2019 Porsche 911 Carrera 4S: Ho Say Carrera

Derryn Wong

Porsche’s first and foremost model remains the essential experience of a sports car – even in driving-fun-diminished Singapore 

Marketing taglines are usually about as believable as a small-handed, orange tyrant.

Even Porsche gets it wrong sometimes – no matter what a sports utility vehicle (SUV) isn’t a sports car – but it’s no surprise that with the new 911, the German sports car maker is spot on with its catchphrase.

The company’s tagline for its linchpin model is ‘Timeless machine’, though given the updates to the 911, ‘Timeliness machine’ applies just as equally.
By now Big Dave Khoo has endured driving the 911 at its international debut, and Ju-Len tested it out in the land that doesn’t exist on some maps (NZ) – get the full skinny by reading those articles on before proceeding. 

In brief, the design and interior are all new, the platform is essentially the same, but updated, along with the drivetrain, which accounts for why this is codenamed 992, compared to the previous 991.2 model.

Identifying the new car is, as usual, not that easy from the front. The classic round headlights and square bonnet are intact, with the daytime running lights in the same place as well, though they’re thinner. Overall the front end has been cleaned up, as you can see from the black vertical slats on the air intakes that it appear one cohesive piece. 

A bigger difference is in the derriere, like the Panamera and Cayenne there’s now a full-width lightbar, though given the curvature of the rear it’s almost more of an arc than a bar.

It looks great, set off nicely by the new ‘Porsche’ 3D lettering and the grille above it.
All in all the 911 looks superb in the way it always has, understated but worth many a second glance, and the new rear end amps up the visual drama. 

Thankfully the 911 hasn’t grown that much either. The big dimensional change is that now the base 911s (Carrera ‘2’ and Carrera 4) all have the widebody stance that was only found on more powerful 911s of the previous generation, such as the 911 Turbo. 

Rock up to the driver’s door and you’ll notice another nice touch: Flush door handles. They look great, and are made possible by finger sensors – you touch your fingers to the underside and the handles pop out, although it must be said that the engagement isn’t always consistent.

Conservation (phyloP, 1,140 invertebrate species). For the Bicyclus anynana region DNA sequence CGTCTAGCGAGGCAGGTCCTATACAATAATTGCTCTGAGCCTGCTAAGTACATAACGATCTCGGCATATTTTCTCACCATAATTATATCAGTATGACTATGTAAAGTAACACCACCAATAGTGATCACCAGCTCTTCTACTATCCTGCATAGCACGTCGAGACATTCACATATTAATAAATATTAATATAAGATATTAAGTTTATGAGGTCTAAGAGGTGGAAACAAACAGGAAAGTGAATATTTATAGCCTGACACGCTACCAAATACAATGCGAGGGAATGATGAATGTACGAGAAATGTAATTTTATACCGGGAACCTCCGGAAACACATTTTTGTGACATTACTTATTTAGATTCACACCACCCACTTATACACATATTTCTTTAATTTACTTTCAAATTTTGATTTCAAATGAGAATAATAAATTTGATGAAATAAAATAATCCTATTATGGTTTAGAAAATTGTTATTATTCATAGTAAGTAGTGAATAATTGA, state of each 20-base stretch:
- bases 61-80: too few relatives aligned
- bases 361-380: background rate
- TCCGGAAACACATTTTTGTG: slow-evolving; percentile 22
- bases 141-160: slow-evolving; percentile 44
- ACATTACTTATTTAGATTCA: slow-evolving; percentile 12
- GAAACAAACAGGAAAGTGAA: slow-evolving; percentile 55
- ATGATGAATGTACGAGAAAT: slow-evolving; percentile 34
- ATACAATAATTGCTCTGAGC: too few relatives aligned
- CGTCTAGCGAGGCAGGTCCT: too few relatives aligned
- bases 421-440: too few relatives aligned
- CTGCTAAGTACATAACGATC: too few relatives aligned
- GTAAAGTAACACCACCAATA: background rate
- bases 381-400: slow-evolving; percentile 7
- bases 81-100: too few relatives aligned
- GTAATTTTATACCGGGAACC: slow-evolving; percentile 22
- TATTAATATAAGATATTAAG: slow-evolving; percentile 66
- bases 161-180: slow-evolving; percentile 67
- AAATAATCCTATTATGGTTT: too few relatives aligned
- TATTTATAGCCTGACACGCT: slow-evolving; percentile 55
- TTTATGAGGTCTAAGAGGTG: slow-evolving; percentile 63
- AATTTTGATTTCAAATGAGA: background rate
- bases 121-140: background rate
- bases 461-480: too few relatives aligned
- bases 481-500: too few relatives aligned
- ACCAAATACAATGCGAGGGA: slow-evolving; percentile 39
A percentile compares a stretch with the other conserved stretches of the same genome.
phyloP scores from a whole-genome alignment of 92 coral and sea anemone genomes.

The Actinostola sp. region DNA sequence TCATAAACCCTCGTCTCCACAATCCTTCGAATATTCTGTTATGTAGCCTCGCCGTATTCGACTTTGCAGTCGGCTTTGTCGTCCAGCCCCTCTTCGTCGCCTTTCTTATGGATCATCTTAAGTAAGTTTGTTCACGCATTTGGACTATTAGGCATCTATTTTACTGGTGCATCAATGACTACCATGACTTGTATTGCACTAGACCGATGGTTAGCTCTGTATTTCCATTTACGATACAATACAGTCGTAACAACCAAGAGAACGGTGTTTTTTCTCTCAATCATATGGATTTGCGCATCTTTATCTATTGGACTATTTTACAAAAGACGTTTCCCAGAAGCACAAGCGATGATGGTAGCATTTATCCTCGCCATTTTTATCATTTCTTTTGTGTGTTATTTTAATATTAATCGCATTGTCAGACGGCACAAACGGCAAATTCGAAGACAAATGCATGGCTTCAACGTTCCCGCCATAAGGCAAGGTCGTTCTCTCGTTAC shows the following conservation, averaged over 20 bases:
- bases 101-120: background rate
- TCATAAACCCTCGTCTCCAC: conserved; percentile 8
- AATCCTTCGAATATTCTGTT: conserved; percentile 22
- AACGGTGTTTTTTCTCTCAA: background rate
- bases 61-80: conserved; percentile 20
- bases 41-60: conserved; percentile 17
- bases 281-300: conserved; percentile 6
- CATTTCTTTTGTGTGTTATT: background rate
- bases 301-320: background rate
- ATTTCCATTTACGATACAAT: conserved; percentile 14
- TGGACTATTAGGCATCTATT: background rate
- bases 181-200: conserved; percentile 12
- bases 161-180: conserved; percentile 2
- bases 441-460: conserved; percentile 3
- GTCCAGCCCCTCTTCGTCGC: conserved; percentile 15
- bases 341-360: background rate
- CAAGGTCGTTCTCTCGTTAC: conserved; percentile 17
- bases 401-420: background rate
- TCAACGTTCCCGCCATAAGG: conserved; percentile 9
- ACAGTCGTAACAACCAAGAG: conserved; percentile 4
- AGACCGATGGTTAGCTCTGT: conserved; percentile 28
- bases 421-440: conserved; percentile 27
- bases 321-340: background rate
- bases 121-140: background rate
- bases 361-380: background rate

The low seating position isn’t just your imagination – the new 911 is almost 13mm lower than the previous model – and puts you into an immediately-fitting sports car state of mind, as if to say ‘You’re driving THE Porsche now, no high rise seating position nonsense’.

Despite the new literal low, the 911 still remains what it always has been – a very daily-driveable sports car. At approximately 4.5-metres long, it’s still relatively short overall, somewhere between a BMW 1 Series and 3 Series in length, though it’s almost as wide as a 5 Series, to give you an idea of the dimensions.

The driving position remains excellent, too.

Visibility is great, the wheel is perfectly tilted toward you, the high-slope of the centre console leaves driving switches and the gearshifter in easy reach – though we do lament that it looks like a vestigial nub rather than a proper stick in what is supposed to be a driver’s car.

Still, Porsche’s continued its uptick in cabin quality, it now looks and feels wholly premium, which isn’t something you could say two generations ago, and the overall ergos are solid – unlike say the Aston Martin Vantage, which leaves a driver warm and windblasted with its oven-like cabin.

READ MORE: And now for something totally different – here’s Ferrari’s new hybrid hypercar flagship, the 1,000hp, S$1.5+ million SF90 Stradale 

The slick new touchscreen infotainment system is, like all poke-n-stroke setups, lovely in appearance and great to use when not moving, but distracting on the move.

Thankfully, Porsche has retained the driving modes and tweaks as physical buttons, though they are tied to cost optional upgrades In this case, adaptive suspension (aka PASM S$3,827) and anti-roll (PDCC, S$13,073), while the Sport Chrono Pack (S$9,465) adds the selectable mode switch on the wheel, Sport Plus mode, and the on-dash chronograph.